An attributional analysis of ECT as a placebo was investigated by comparing the attitudes of patients on two psychiatric wards to indicate that the operation of placebo effects in connection with ECT may account for differential treatment results more adequately than explanations based on physiological models.

Electroconvulsive therapy: results in depressive illness from the Leicestershire trial.

Electroconvulsive therapy was effective in depression associated with delusions and in depressionassociated with retardation and showed a significantly greater improvement than simulated treatment.

A survey of attitudes on the use of electroconvulsive therapy.

A questionnaire study of 587 individuals drawn from these three categories shows an over-all favorable response to the use of ECT, despite the presence of significant differences in response among members of each category.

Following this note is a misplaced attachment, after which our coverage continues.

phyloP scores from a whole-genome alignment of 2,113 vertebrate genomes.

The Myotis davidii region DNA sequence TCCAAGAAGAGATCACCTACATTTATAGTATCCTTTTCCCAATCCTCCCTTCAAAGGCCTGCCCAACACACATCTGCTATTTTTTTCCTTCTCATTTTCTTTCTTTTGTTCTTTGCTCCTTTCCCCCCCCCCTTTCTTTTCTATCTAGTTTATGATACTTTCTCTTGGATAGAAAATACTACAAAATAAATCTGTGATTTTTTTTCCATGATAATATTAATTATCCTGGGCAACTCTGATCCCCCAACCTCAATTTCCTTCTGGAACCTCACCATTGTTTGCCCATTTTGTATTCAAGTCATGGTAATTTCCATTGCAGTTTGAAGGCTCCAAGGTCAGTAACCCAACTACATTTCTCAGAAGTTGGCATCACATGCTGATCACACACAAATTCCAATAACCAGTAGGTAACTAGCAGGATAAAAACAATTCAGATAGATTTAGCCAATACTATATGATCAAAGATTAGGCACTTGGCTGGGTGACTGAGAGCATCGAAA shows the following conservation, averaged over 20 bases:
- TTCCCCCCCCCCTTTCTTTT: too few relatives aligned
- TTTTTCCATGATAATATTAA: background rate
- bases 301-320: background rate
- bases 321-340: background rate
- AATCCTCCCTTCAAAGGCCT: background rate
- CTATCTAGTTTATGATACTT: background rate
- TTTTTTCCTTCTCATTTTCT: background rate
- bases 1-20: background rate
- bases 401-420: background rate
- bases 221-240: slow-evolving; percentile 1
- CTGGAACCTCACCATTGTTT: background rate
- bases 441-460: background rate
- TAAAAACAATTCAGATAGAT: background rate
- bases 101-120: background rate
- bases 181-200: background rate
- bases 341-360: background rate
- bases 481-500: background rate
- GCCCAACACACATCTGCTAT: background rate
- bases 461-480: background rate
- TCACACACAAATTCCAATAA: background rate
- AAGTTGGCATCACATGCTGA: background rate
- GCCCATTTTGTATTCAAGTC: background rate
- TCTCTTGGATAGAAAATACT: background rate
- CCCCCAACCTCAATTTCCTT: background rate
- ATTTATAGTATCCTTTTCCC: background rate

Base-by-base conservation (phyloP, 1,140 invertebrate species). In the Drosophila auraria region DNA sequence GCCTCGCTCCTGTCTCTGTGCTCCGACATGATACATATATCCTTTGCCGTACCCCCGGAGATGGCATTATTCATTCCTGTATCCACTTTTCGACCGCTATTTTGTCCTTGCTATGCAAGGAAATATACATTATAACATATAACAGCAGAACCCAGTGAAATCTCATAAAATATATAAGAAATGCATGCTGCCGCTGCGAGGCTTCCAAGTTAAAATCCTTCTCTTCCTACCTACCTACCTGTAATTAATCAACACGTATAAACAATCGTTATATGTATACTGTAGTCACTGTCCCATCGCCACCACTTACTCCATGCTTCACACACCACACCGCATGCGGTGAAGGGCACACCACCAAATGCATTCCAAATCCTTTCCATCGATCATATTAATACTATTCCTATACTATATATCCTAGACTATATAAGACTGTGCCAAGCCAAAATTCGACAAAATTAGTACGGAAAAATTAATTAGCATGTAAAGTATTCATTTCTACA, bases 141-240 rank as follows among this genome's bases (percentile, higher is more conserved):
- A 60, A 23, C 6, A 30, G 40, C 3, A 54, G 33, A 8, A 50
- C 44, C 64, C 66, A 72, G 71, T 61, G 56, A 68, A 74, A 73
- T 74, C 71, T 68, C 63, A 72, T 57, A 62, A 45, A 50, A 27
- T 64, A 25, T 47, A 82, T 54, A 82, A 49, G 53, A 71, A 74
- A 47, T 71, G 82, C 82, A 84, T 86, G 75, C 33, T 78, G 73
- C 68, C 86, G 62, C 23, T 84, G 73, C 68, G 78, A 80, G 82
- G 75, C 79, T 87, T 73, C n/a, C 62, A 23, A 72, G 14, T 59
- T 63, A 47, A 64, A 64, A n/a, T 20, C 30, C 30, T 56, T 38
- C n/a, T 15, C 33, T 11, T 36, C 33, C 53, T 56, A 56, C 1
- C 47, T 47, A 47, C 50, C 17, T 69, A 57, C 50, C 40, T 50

Advances in the Practice of Electroconvulsive Therapy

Electroconvulsive therapy (ECT) continues to evoke strong feelings, because of its history of indiscriminate use, and because of an innate fear of the treatment itself deliberate administration of electric shocks to the brain to induce epileptiform seizures.

ECT: Misconceptions and Attitudes

Less fear of the procedure was expressed by those given the treatment and those who had the treatment explained to them by a doctor, and fewer misconceptions occurred among those who were more highly educated or had experience of ECT either personally or via a visited friend or relative.